Britain’s dangerous drivers: You’ll never guess who are the safest | Cars | Life & Style


Those behind the wheel of light commercial vehicles are involved in significantly fewer road accidents than their counterparts, with personal cars crashing 3.8 times more often by each 100,000 miles travelled, new research has shown.

This may be because drivers also tend to be more experienced and many road accidents take place in the first 2,000 miles of a motorist’s driving career. 

Young drivers were involved in around a quarter of all serious accidents (death or serious injury) in Britain and are also considerably more at risk of having an accident when a parent isn’t in the car.

While these are known for being more reckless and exceeding the speed limit, white van drivers will on average stay 2 per cent under the legal limit on rural national speed limit routes.

The statistics were provided by leading vehicle telematics firm Quartix, which records more than 30 million data points every day from tens of thousands of light commercial vehicles to build its “SafeSpeed Database”.

Andy Walters, CEO of Quartix, said: “This research explodes the myth that white van men are terrible drivers. Those behind the wheels of light commercial vehicles have far fewer serious crashes than normal motorists.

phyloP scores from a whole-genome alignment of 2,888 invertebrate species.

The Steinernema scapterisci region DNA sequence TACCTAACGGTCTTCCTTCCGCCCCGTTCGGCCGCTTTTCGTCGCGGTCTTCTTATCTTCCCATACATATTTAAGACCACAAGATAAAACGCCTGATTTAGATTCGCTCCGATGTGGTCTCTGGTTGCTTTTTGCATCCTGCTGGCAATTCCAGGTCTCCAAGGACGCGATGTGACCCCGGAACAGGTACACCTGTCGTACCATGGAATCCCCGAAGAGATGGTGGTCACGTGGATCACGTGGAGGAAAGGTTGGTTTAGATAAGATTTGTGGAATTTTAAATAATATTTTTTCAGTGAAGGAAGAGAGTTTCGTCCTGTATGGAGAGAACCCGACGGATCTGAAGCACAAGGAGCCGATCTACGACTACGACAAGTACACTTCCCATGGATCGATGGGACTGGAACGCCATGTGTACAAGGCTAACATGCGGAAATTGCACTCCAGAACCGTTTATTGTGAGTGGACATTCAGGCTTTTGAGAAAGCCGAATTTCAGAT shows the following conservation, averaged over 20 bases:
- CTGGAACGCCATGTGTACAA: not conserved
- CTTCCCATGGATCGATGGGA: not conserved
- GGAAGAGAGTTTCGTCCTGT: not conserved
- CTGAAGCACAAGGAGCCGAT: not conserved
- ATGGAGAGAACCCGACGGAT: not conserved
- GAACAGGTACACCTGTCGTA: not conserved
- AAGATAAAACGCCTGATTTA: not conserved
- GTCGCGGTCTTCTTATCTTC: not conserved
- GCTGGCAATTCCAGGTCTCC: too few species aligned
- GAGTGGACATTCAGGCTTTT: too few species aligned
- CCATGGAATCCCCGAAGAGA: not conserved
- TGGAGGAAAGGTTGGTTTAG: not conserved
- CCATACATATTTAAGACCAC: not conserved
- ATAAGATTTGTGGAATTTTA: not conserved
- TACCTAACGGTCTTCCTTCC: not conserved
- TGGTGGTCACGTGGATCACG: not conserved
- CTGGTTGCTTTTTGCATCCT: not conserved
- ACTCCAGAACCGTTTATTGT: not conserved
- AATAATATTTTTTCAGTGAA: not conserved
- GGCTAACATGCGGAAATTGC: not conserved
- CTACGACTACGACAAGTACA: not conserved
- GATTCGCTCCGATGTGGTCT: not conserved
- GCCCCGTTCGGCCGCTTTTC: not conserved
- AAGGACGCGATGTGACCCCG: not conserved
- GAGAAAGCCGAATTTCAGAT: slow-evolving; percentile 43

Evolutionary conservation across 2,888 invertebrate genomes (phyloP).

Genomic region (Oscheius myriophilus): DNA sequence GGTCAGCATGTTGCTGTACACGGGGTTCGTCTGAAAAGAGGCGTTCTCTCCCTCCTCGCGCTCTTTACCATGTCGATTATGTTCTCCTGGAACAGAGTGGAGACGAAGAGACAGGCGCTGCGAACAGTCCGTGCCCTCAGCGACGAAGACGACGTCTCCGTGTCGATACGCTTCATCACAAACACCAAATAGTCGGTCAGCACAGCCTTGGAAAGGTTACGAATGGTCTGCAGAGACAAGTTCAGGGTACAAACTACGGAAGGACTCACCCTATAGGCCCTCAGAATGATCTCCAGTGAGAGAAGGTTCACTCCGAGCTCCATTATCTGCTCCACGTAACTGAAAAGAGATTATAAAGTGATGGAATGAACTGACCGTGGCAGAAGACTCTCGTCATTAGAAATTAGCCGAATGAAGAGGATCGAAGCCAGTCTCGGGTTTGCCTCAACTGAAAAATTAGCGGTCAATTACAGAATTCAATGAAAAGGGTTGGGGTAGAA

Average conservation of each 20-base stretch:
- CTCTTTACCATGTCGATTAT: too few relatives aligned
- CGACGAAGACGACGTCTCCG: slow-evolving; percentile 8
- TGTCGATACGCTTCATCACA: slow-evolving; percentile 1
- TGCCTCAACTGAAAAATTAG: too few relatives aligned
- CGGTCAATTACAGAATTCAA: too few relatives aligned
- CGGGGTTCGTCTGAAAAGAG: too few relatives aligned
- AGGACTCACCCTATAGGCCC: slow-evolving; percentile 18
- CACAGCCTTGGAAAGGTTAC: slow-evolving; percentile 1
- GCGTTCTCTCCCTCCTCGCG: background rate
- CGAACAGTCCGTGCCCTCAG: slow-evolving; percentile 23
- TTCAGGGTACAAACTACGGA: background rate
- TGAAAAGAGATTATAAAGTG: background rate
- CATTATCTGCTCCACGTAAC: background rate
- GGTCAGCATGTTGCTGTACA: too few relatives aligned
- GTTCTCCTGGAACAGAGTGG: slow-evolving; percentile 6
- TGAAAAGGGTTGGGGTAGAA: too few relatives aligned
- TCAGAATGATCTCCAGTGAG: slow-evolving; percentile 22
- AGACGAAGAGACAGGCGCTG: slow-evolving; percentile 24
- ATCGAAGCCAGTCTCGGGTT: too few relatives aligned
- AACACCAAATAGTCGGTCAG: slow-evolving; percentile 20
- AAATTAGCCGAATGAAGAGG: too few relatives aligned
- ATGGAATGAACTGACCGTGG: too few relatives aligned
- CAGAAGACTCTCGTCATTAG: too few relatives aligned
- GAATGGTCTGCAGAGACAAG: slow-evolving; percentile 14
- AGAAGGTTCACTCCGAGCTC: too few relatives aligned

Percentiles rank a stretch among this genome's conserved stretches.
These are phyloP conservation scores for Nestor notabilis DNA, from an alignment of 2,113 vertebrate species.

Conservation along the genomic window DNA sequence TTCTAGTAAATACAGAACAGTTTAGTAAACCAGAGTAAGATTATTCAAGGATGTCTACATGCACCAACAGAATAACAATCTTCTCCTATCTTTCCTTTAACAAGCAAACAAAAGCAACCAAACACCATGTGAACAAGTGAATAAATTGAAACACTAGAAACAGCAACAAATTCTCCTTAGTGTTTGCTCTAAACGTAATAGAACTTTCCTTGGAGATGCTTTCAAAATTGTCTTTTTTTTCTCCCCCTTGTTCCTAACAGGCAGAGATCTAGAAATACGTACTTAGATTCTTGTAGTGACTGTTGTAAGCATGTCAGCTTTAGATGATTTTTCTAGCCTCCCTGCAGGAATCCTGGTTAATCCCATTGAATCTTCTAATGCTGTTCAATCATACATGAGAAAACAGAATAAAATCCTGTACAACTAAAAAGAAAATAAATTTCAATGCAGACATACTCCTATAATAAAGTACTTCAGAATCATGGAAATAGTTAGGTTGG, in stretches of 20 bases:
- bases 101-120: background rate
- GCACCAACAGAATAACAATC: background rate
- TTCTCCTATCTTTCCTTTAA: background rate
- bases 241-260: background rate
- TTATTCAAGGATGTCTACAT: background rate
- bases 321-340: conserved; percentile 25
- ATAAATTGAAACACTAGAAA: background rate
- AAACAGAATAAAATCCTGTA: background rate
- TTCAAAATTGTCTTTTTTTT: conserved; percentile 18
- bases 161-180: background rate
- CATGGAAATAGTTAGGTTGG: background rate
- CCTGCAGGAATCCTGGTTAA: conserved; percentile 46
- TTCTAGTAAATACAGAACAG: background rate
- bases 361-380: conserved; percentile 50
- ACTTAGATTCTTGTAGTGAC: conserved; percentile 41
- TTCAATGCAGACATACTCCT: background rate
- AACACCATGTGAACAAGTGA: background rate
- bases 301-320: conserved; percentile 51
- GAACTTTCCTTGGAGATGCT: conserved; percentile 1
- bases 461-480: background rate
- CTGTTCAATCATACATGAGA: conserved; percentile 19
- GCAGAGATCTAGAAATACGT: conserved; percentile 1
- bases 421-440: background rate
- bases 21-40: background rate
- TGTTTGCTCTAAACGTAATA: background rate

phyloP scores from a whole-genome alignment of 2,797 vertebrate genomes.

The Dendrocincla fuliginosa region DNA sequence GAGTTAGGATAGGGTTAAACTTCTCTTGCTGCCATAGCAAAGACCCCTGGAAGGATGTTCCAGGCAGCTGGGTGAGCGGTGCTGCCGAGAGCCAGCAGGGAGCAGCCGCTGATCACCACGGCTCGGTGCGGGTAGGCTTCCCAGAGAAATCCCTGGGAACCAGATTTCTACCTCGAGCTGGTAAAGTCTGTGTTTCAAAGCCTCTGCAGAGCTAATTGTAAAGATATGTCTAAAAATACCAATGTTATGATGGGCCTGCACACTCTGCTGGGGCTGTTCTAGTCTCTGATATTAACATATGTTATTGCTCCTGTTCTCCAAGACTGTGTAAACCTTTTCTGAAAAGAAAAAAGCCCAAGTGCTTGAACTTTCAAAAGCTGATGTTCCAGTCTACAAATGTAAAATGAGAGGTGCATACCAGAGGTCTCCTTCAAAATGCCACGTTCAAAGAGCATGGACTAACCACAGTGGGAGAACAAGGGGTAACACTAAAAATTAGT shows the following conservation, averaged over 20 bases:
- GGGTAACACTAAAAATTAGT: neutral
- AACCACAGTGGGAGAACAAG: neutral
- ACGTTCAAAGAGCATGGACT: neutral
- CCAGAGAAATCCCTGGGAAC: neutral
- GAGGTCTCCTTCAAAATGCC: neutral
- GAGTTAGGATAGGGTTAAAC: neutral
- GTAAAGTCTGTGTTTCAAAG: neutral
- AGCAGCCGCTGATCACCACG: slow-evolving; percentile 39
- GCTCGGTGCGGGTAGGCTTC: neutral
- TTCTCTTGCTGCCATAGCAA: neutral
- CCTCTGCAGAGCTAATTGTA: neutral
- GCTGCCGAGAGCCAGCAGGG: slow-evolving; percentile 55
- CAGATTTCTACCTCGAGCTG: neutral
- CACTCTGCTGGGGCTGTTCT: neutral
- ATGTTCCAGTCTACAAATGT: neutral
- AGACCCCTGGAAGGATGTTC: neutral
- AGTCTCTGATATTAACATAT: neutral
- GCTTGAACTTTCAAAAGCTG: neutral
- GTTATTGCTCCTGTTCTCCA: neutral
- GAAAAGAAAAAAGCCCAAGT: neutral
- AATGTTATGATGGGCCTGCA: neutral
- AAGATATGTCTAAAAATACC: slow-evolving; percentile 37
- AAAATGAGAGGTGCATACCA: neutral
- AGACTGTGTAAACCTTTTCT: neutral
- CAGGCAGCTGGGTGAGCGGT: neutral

“A major reason for this is that they know it is not always safe to drive to the speed limit, something that young drivers often struggle with, and their livelihoods depend on their driving record.

“In an ideal world, young drivers would always have a parent in the car to alert them to this. 

“This, of course, isn’t always realistic, which is why our telematics systems warn young drivers when they have been driving above the speed of a more experienced white van man than the official speed limit.” 

The stereotype-breaking survey was released today by telematics firm Quatrix, which has installed black boxes to monitor driving into over £350,000 vehicles on behalf of insurance and fleet customers. 

Quatrix is the only company in the UK to use “contextual speed scoring”, a method that looks at road conditions in comparison to speed.

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